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Private rental deposits

There are special rules under the Tenancy Deposit Scheme that limits the amount of deposit that landlords in England can request. There are also further limitations on what landlords and agents can charge tenants.

If you are renting a residential property you may have to pay a deposit before you move in.

The maximum deposit your landlord can ask for is:

  • up to 5 weeks’ rent if the rent for the year is less than £50,000 
  • up to 6 weeks’ rent if the rent for the year is £50,000 or more

They can also ask for a holding deposit to reserve a property. This can be up to one week’s rent.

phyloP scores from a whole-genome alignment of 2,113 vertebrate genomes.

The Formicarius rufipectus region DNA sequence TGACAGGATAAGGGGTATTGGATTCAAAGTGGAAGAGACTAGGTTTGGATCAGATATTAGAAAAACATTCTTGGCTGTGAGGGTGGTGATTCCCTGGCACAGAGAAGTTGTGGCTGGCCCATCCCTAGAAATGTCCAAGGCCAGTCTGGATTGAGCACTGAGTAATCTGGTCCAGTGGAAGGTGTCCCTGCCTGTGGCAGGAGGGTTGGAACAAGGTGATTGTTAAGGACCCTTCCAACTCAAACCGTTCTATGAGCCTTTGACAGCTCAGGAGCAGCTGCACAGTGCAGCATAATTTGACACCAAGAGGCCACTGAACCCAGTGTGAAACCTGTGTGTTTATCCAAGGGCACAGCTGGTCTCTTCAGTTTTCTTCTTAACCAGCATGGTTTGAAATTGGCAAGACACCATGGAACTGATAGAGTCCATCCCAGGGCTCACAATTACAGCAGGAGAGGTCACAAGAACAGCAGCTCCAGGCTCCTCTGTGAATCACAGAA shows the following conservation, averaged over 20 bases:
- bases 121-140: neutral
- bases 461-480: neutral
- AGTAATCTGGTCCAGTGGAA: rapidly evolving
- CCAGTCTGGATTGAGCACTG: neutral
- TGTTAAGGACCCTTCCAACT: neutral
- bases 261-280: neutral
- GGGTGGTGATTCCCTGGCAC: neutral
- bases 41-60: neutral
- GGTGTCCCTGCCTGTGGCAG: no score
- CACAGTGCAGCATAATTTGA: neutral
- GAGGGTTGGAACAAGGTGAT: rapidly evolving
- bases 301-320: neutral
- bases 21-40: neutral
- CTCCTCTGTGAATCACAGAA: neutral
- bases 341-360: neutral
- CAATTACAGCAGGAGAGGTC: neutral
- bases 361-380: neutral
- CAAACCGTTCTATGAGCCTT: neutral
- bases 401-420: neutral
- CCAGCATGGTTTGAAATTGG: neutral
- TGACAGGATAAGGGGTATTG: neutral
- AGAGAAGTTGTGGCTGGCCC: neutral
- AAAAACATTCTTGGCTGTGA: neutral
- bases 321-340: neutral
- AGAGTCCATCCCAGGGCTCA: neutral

If you are unable to afford the deposit, you may qualify for help from your local council. The council can tell you if you are eligible for:

  • rent or deposit guarantee schemes;
  • a discretionary housing payment if you get Housing Benefit or Universal Credit;
  • local schemes to prevent homelessness; and
  • if you are receiving certain benefits you may also be able to get a Budgeting Loan, or a Budgeting Advance if you are receiving Universal Credit.

In England, your landlord must keep your deposit safe using a government-approved tenancy deposit protection scheme if both of the following apply:

  • you have an assured shorthold tenancy (AST); or
  • your landlord took your deposit on or after 6 April 2007.